"Top Cop" - The Inside Scoop on Current Marine Policing Priorities (Part 3)
Report #3- We spoke with a police commander about where marine enforcement will be focused this summer
Our connection with a "top cop" inside marine policing has given us the ability to report the boating violations that enforcement agencies are currently focused upon. Monthly meetings with the man that we call "Deep Voice" have allowed us to forewarn boaters. Knowing police priorities gives you advanced knowledge of this months cop priorities to help you avoid legal problems and expensive fines.
Yesterday we went back to the Walmart parking lot, for another "under the radar" meeting in my car with Deep Voice.
He pointed out to me a mistake that many boaters make when travelling on open water.
"It seems that in theory, boaters understand who has the right of way when two boat paths are crossing. The boat approaching on your starboard side has right of way over you and you must give way. Conversely, a boat that is approaching you on your port side must give way to you."
"There are two problems that we continue to see," Deep Voice continued. "The first being some boats that should give way, don't. They seem to play chicken with the other boat and try to squeeze by, rather than stopping or making a wide course change to avoid the possibility of collision. When we see this situation now, we will hand out a ticket. No more warnings. This unsafe habit has resulted in too many accidents."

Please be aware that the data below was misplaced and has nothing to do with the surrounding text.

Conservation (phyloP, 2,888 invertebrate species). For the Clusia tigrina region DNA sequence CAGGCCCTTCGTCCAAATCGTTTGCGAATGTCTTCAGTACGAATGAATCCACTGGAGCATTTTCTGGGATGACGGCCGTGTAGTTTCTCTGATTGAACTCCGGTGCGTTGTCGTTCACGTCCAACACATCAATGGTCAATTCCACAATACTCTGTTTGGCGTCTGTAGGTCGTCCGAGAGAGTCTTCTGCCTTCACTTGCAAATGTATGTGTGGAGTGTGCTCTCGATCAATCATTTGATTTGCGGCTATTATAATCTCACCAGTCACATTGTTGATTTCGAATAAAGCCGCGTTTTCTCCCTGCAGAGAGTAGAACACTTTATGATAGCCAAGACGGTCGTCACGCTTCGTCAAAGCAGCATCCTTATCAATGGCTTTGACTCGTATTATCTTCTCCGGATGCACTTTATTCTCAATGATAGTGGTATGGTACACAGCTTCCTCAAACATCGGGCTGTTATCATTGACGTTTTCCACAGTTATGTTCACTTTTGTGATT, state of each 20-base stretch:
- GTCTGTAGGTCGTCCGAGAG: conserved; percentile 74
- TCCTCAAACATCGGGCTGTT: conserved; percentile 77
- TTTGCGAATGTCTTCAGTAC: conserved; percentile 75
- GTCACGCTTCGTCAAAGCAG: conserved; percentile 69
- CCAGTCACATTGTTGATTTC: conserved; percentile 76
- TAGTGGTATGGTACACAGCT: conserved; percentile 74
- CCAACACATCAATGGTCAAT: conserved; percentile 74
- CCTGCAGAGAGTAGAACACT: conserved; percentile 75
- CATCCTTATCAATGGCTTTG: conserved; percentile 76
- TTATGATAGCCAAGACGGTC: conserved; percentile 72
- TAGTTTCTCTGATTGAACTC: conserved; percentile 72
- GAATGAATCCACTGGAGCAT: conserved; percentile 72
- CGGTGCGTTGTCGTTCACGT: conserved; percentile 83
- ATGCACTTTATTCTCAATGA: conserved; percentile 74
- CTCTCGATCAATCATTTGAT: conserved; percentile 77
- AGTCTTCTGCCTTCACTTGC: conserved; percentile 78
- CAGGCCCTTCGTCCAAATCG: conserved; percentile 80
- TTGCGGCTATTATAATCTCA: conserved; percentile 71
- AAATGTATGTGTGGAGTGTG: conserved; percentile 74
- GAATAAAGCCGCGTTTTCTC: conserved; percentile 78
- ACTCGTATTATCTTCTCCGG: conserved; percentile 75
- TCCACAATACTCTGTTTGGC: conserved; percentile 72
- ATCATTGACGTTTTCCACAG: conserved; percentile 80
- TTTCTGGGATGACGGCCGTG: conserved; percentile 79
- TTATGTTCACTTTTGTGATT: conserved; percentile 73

"The second problem with right of way on water, is that the rules work work differently than on land. A car that fails to stop at a stop sign is in the wrong -- period. But on water, even if a boater has right of way, he must do everything possible to avoid a collision. If he doesn't he will share the guilt in any resulting accident."
We noted that some boaters may just be confused about the rules, so I explained to Deep Voice the memory crutch I use to remember right of way. When facing forward, port is on your left (port wine is red). The port light is red. A red light means stop --- so when another boat is approaching you from your left and you show him red, he must give way.
The opposite is true for your starboard side. Your starboard light is green so you are telling an approaching boat to proceed and not stop. However, if it appears that a collision is possible, you must take immediate and major action to avoid the possibility. Deep Voice commented that he liked my memory crutch, before jumping out and heading back to his car.
You might also like: "Top Cop" - The Inside Scoop on Current Marine Policing Priorities (Part 1)